Neelan Tiruchelvam was an optimist. He firmly believed, unlike many who have witnessed the intensity of violence of ethnic conflict, that the worldviews of the traditions of both the Sinhalese and the Tamils have common civilizational foundations, and therefore, the conflict can indeed be resolved. As a true philosopher, he understood that apparently incommensurable and intractable differences can be resolved and settled if the contending parties stood back from their disputes to examine what rational procedures are possible to end those disputes. Neelan was a practitioner par excellence of practical judgment. That is why he consented to be a Member of Parliament, and could engage himself in the task of devising constitutional reforms. He knew that by choosing to engage in a practical way in a process for peaceful and non-violent resolution of the ethnic conflict he was putting his own life in danger.

But he was a good man with practical intelligence who knew that the exercise of courage consists in the ability to distinguish it from the recklessness that Tigers take to be courage. Neelan was deeply distressed that so many young men and women have died in vain, because they never had the opportunity to cultivate their character and their intelligence so as to be able to see that their leaders were sacrificing them at the altar of an unsustainable goal. His deepest sorrow was that the traditions of both the Sinhalese and the Tamils were being corrupted because of the lack of virtues of character and intelligence in their leaders. By killing him, the leaders of the Tamil Tigers have killed the one leader of their community who not only had a sound knowledge of what is good for the community but also possessed the necessary goodness of character. It has been truly said that a man cannot have practical intelligence unless he is good, and Neelan abounded in practical intelligence.

Neelan has been rightly acclaimed as much more than a brilliant thinker and theorist. He was also a doer and an institution-builder. The International Centre for Ethnic Studies and the Law and Society Trust in Sri Lanka are two of the institutions which he founded, besides scores of others whose work on democracy, human rights and law he inspired. By virtue of his intellect and character he was able to draw the best and the brightest young people around him and motivate their adherence to ideals and vision. Radhika Coomaraswamy, the Director of the International Centre for Ethnic Studies, is one of his many moral and intellectual heirs, including his sons, Nirgunan and Mithran. As Neelan was a happy family man, with a spouse in Sithie who matched all of his noble qualities, he lived up to the obligations of reciprocity and values supportive of children and the elderly. More to Neelan’s credit than all this, it must be said that he had an extraordinary grasp of future possibilities for the good life of human beings which their past has made available to their present. The institutions he founded will remain important because he has given them a futuristic, not atavistic, agenda.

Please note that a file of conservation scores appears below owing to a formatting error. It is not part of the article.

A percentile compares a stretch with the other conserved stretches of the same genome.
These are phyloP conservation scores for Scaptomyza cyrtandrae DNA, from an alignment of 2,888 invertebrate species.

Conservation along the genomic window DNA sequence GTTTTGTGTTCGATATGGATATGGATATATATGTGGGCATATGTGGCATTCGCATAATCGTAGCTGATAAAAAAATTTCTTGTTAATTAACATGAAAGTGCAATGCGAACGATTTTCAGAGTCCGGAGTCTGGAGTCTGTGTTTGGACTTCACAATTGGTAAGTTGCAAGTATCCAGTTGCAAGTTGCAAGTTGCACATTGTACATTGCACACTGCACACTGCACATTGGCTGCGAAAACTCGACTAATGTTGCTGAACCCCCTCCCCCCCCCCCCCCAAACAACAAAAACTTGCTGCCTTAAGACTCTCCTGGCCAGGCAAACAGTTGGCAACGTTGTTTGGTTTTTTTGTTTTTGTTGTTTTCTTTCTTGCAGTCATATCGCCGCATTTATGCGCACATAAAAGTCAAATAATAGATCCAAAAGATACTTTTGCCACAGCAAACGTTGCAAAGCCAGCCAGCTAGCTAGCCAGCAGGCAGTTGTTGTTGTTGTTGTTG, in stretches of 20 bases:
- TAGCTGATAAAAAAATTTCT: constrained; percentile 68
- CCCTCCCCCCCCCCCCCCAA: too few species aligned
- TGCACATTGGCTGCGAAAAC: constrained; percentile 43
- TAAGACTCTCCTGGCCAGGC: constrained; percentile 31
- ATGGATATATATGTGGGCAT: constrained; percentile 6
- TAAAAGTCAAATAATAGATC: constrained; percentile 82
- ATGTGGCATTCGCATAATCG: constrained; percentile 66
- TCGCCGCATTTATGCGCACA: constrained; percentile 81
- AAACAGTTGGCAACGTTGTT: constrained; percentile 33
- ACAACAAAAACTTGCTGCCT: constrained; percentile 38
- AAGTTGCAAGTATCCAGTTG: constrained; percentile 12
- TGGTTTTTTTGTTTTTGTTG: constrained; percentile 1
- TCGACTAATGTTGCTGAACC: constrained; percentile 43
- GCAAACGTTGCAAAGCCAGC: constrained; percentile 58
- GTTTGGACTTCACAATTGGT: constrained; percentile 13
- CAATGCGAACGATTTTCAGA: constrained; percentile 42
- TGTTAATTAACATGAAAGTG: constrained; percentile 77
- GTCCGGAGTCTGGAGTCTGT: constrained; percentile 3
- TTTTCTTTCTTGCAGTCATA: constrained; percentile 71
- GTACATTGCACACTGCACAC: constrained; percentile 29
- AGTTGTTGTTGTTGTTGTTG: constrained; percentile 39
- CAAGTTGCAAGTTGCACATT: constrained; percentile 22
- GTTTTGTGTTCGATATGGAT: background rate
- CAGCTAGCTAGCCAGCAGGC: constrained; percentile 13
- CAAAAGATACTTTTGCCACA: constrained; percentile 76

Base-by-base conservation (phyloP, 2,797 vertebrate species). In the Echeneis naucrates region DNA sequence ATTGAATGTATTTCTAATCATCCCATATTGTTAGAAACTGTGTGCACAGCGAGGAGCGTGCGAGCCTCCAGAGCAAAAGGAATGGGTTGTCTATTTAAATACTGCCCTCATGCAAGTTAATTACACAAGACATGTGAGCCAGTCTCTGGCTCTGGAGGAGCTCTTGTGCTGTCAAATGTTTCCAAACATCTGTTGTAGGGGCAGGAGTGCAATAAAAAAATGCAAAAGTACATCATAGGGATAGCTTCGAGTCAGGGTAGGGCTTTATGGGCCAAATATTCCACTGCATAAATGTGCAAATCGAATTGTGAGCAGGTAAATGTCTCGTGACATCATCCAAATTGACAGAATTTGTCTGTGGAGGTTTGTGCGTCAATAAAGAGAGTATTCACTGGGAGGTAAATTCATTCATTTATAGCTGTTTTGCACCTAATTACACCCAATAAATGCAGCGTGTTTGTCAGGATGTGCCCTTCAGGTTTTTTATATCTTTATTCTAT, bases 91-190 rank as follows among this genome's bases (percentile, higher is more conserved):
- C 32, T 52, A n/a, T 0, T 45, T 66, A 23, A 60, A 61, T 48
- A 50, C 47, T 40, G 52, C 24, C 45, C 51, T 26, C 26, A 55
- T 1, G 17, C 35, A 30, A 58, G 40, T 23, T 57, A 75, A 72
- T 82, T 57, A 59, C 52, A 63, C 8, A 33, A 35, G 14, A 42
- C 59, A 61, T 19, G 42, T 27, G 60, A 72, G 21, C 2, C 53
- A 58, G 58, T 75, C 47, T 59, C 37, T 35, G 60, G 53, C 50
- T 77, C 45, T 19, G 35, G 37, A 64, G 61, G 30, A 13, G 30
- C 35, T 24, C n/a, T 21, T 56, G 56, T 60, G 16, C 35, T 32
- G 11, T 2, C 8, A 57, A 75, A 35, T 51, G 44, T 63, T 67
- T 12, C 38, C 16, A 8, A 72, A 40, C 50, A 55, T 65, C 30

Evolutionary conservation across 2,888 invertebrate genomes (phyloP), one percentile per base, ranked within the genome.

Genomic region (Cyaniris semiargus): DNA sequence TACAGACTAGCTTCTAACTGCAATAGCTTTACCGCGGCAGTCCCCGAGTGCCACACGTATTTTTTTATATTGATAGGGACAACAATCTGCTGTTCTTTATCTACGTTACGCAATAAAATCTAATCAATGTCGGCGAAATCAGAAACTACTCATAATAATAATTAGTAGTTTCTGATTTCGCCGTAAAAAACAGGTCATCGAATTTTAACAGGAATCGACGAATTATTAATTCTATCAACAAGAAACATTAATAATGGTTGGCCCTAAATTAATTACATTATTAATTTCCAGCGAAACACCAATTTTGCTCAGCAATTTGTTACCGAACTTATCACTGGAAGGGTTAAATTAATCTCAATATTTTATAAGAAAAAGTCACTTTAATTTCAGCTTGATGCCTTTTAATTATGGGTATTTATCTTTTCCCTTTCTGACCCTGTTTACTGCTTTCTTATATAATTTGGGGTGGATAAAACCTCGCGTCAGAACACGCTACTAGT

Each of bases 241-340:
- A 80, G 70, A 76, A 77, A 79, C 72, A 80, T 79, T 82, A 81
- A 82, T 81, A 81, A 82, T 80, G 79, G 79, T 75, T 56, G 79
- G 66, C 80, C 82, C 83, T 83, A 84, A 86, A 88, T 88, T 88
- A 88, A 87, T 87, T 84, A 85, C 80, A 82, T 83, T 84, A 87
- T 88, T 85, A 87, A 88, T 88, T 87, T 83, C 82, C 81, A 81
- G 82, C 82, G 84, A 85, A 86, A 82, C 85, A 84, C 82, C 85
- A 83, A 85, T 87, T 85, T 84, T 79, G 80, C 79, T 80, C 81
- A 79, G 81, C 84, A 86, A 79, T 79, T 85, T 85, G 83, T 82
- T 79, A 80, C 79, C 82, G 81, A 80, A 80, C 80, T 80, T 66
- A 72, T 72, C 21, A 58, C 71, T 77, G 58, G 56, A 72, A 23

I close this tribute to Neelan Tiruchelvam with the most intense sense of grief that I have ever known. I grieve the loss of a mentor and friend. I grieve the loss to Tamil tradition and to our common South Asian civilizational culture. Neelan had the quality to give his politics an intensely personal quality. As there was absolutely no evil in him, he would have seen his own death as a tragic consequence of the confrontation of good with good. That is why, as Radhika Coomarswamy reported, his son Mithran told The New York Times that his father would not have been angry about his assassination; he would only have been sad.


R. Sudarshan